Black pepper is so common it's hard to believe we wouldn't recognize an imposter, but ground black pepper may contain papaya seeds. They have a similar spicy flavor and have often been deliberately used as a spice in parts of the world where papayas are found. Papaya seeds sold as ground pepper are clearly mislabeled, but they won't do you any harm. Papaya seeds even have some potent health benefits of their own.
There are a few varieties of oregano, but this spice should have a pretty potent smell and flavor. If it doesn't, it might be because it's mixed with other things, usually sumac, cistus, savory, or thyme. Again, these plants aren't harmful — they may even be healthy, but they aren't oregano either. Fortunately, like many herbs, oregano is easy to grow.
I was shocked to discover that quite a few spices are adulterated with things that aren't considered edible and may actually be dangerous to eat. I couldn't find any evidence of people getting sick from spices, so I have to assume that these additives are found in such low quantities that they're unlikely to do any real damage — at least in the short term. Even so, the fact that these are even found in our food is pretty unsettling. Here are the worst offenders.
Chili powder should be made of powdered chili peppers, but sometimes it also contains additives to give it a brighter color. If you're lucky, the additive will be beet dye, but it's more likely to be Sudan dye, a colorant that's typically used in industrial applications. It's a known carcinogen, so the fact that it's been popping up in spices for a number of years is pretty scary stuff. Chili powder has also been found to contain brick powder, talc, and even sand and dirt.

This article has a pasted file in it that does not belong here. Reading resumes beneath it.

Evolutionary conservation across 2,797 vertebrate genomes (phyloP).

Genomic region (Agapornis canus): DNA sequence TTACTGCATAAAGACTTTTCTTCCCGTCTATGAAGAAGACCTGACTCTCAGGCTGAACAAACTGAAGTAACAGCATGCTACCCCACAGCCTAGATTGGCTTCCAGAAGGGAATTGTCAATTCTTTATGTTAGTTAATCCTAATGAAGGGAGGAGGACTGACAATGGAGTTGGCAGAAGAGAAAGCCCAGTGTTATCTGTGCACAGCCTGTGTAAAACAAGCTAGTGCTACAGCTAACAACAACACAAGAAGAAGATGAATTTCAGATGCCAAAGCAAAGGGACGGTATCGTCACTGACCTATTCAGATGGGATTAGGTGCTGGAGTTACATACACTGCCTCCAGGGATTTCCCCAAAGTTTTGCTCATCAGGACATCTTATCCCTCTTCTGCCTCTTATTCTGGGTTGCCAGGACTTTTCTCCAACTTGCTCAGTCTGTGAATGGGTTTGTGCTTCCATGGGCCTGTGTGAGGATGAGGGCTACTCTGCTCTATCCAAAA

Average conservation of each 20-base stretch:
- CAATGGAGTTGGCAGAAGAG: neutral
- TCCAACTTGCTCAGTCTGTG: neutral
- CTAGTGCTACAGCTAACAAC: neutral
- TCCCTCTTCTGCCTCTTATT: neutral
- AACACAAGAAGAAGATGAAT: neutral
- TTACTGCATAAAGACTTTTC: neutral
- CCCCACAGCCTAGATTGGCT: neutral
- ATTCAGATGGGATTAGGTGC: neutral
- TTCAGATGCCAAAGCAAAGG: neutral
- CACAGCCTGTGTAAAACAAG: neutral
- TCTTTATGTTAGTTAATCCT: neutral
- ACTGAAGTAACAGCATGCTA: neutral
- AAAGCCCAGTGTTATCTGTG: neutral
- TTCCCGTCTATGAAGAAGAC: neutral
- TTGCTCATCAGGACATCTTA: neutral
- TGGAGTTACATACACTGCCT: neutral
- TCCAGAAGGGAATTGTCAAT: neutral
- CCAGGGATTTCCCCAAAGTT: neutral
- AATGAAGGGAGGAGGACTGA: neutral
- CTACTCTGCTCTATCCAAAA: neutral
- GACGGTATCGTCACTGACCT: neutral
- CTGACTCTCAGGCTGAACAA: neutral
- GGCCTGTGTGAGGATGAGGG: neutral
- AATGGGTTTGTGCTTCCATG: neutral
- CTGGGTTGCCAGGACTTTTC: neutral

Turmeric powder comes from a root that resembles ginger except for its vibrant yellow/orange color. Or at least that's where it should come from. According to the Food Fraud Database, it's often adulterated with Sudan dye and a yellow dye called "metanil yellow," which isn't approved for human consumption and may cause damage to the nervous system. Turmeric powder has also been found to contain rice powder, starches, and even lead.
There seems to fewer instances of trouble with paprika, but it has been found to contain Sudan dyes, lead, and other color additives.
There are two main types of star anise. Chinese star anise is the kind that traditionally gives five-spice powder its flavor. Japanese star anise has a similar flavor, but is toxic. Guess which one tends to be substituted for the other?
How to Get the Real Thing
When it comes to spices, getting the real thing tends to cost more, but it's nice to know you're getting what you're paying for — and that you're not getting harmful additives. The best way to ensure you're getting real spices is to buy them whole and grind them yourself. That makes hiding extra junk more difficult. If you can, it may also be worth seeking out a retailer that'll sell you spices in bulk form. That way, you can examine, smell, and maybe even sample the goods to see if they're as aromatic and flavorful as they should be. If they aren't, they may not be real thing. At the very least, they probably won't deliver enough flavor for the money.
Have you ever bought spices you thought were fake? Where do you go to get the real thing?